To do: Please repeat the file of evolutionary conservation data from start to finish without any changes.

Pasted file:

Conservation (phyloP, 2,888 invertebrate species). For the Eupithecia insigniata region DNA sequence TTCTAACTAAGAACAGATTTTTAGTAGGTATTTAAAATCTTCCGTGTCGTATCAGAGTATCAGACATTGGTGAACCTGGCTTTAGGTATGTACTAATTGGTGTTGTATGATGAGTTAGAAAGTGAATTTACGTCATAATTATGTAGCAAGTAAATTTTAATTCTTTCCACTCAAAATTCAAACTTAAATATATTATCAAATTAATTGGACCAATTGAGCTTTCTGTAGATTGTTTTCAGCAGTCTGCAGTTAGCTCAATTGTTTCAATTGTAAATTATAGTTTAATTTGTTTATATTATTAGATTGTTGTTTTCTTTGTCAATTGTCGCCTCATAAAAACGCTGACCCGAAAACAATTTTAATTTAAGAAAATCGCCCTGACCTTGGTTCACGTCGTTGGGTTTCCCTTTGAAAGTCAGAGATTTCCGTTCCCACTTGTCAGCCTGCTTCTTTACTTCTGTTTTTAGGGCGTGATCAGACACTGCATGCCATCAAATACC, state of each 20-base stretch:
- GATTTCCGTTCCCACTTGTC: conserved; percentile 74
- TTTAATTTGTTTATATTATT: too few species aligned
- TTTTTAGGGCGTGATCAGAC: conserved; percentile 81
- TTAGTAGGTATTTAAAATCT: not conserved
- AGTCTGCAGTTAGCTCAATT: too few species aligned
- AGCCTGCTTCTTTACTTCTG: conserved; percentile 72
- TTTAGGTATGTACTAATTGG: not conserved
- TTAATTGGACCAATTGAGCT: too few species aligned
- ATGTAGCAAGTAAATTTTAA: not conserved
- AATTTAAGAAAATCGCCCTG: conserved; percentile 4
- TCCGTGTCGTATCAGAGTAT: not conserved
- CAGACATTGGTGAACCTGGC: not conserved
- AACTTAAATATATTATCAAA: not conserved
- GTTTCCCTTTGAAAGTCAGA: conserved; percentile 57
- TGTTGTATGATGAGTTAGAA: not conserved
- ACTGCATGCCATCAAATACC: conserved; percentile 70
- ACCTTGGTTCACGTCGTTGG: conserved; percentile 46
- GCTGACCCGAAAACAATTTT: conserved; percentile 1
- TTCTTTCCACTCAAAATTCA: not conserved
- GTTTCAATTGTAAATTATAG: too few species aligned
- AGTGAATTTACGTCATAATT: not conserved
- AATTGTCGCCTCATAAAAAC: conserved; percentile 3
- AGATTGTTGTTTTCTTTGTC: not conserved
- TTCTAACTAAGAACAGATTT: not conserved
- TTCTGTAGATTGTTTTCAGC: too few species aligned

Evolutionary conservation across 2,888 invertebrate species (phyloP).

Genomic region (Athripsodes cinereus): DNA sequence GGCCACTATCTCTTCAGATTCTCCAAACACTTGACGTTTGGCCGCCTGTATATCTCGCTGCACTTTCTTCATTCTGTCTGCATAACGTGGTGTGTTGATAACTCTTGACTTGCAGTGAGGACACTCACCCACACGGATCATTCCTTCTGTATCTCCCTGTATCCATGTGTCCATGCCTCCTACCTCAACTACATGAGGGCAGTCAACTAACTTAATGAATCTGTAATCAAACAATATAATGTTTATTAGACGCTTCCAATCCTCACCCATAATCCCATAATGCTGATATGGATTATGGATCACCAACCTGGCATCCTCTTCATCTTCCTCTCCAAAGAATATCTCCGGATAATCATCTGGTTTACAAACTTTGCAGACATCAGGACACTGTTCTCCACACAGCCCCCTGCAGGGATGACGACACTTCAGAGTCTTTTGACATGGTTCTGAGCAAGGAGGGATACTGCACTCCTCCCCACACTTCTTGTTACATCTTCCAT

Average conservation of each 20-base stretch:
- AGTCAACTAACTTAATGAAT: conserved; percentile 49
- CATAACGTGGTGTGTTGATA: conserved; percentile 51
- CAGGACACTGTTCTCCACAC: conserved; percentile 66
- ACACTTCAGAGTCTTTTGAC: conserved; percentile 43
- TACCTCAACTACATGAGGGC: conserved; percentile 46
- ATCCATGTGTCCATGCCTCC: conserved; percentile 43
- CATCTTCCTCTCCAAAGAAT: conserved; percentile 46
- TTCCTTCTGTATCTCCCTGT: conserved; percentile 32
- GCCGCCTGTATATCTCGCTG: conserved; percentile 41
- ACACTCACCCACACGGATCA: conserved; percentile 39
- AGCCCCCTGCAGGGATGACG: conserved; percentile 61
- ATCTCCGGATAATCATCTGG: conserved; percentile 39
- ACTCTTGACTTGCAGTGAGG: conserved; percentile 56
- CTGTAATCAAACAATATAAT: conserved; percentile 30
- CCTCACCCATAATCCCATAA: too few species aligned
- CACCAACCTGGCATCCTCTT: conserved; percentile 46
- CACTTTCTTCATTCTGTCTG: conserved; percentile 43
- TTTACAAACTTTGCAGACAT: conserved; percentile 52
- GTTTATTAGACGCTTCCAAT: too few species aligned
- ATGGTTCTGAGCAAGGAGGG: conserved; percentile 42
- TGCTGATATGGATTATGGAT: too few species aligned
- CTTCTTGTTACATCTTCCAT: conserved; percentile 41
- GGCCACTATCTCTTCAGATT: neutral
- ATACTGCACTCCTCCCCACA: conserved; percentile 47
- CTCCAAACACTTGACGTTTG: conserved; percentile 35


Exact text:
Conservation (phyloP, 2,888 invertebrate species). For the Eupithecia insigniata region DNA sequence TTCTAACTAAGAACAGATTTTTAGTAGGTATTTAAAATCTTCCGTGTCGTATCAGAGTATCAGACATTGGTGAACCTGGCTTTAGGTATGTACTAATTGGTGTTGTATGATGAGTTAGAAAGTGAATTTACGTCATAATTATGTAGCAAGTAAATTTTAATTCTTTCCACTCAAAATTCAAACTTAAATATATTATCAAATTAATTGGACCAATTGAGCTTTCTGTAGATTGTTTTCAGCAGTCTGCAGTTAGCTCAATTGTTTCAATTGTAAATTATAGTTTAATTTGTTTATATTATTAGATTGTTGTTTTCTTTGTCAATTGTCGCCTCATAAAAACGCTGACCCGAAAACAATTTTAATTTAAGAAAATCGCCCTGACCTTGGTTCACGTCGTTGGGTTTCCCTTTGAAAGTCAGAGATTTCCGTTCCCACTTGTCAGCCTGCTTCTTTACTTCTGTTTTTAGGGCGTGATCAGACACTGCATGCCATCAAATACC, state of each 20-base stretch:
- GATTTCCGTTCCCACTTGTC: conserved; percentile 74
- TTTAATTTGTTTATATTATT: too few species aligned
- TTTTTAGGGCGTGATCAGAC: conserved; percentile 81
- TTAGTAGGTATTTAAAATCT: not conserved
- AGTCTGCAGTTAGCTCAATT: too few species aligned
- AGCCTGCTTCTTTACTTCTG: conserved; percentile 72
- TTTAGGTATGTACTAATTGG: not conserved
- TTAATTGGACCAATTGAGCT: too few species aligned
- ATGTAGCAAGTAAATTTTAA: not conserved
- AATTTAAGAAAATCGCCCTG: conserved; percentile 4
- TCCGTGTCGTATCAGAGTAT: not conserved
- CAGACATTGGTGAACCTGGC: not conserved
- AACTTAAATATATTATCAAA: not conserved
- GTTTCCCTTTGAAAGTCAGA: conserved; percentile 57
- TGTTGTATGATGAGTTAGAA: not conserved
- ACTGCATGCCATCAAATACC: conserved; percentile 70
- ACCTTGGTTCACGTCGTTGG: conserved; percentile 46
- GCTGACCCGAAAACAATTTT: conserved; percentile 1
- TTCTTTCCACTCAAAATTCA: not conserved
- GTTTCAATTGTAAATTATAG: too few species aligned
- AGTGAATTTACGTCATAATT: not conserved
- AATTGTCGCCTCATAAAAAC: conserved; percentile 3
- AGATTGTTGTTTTCTTTGTC: not conserved
- TTCTAACTAAGAACAGATTT: not conserved
- TTCTGTAGATTGTTTTCAGC: too few species aligned

Evolutionary conservation across 2,888 invertebrate species (phyloP).

Genomic region (Athripsodes cinereus): DNA sequence GGCCACTATCTCTTCAGATTCTCCAAACACTTGACGTTTGGCCGCCTGTATATCTCGCTGCACTTTCTTCATTCTGTCTGCATAACGTGGTGTGTTGATAACTCTTGACTTGCAGTGAGGACACTCACCCACACGGATCATTCCTTCTGTATCTCCCTGTATCCATGTGTCCATGCCTCCTACCTCAACTACATGAGGGCAGTCAACTAACTTAATGAATCTGTAATCAAACAATATAATGTTTATTAGACGCTTCCAATCCTCACCCATAATCCCATAATGCTGATATGGATTATGGATCACCAACCTGGCATCCTCTTCATCTTCCTCTCCAAAGAATATCTCCGGATAATCATCTGGTTTACAAACTTTGCAGACATCAGGACACTGTTCTCCACACAGCCCCCTGCAGGGATGACGACACTTCAGAGTCTTTTGACATGGTTCTGAGCAAGGAGGGATACTGCACTCCTCCCCACACTTCTTGTTACATCTTCCAT

Average conservation of each 20-base stretch:
- AGTCAACTAACTTAATGAAT: conserved; percentile 49
- CATAACGTGGTGTGTTGATA: conserved; percentile 51
- CAGGACACTGTTCTCCACAC: conserved; percentile 66
- ACACTTCAGAGTCTTTTGAC: conserved; percentile 43
- TACCTCAACTACATGAGGGC: conserved; percentile 46
- ATCCATGTGTCCATGCCTCC: conserved; percentile 43
- CATCTTCCTCTCCAAAGAAT: conserved; percentile 46
- TTCCTTCTGTATCTCCCTGT: conserved; percentile 32
- GCCGCCTGTATATCTCGCTG: conserved; percentile 41
- ACACTCACCCACACGGATCA: conserved; percentile 39
- AGCCCCCTGCAGGGATGACG: conserved; percentile 61
- ATCTCCGGATAATCATCTGG: conserved; percentile 39
- ACTCTTGACTTGCAGTGAGG: conserved; percentile 56
- CTGTAATCAAACAATATAAT: conserved; percentile 30
- CCTCACCCATAATCCCATAA: too few species aligned
- CACCAACCTGGCATCCTCTT: conserved; percentile 46
- CACTTTCTTCATTCTGTCTG: conserved; percentile 43
- TTTACAAACTTTGCAGACAT: conserved; percentile 52
- GTTTATTAGACGCTTCCAAT: too few species aligned
- ATGGTTCTGAGCAAGGAGGG: conserved; percentile 42
- TGCTGATATGGATTATGGAT: too few species aligned
- CTTCTTGTTACATCTTCCAT: conserved; percentile 41
- GGCCACTATCTCTTCAGATT: neutral
- ATACTGCACTCCTCCCCACA: conserved; percentile 47
- CTCCAAACACTTGACGTTTG: conserved; percentile 35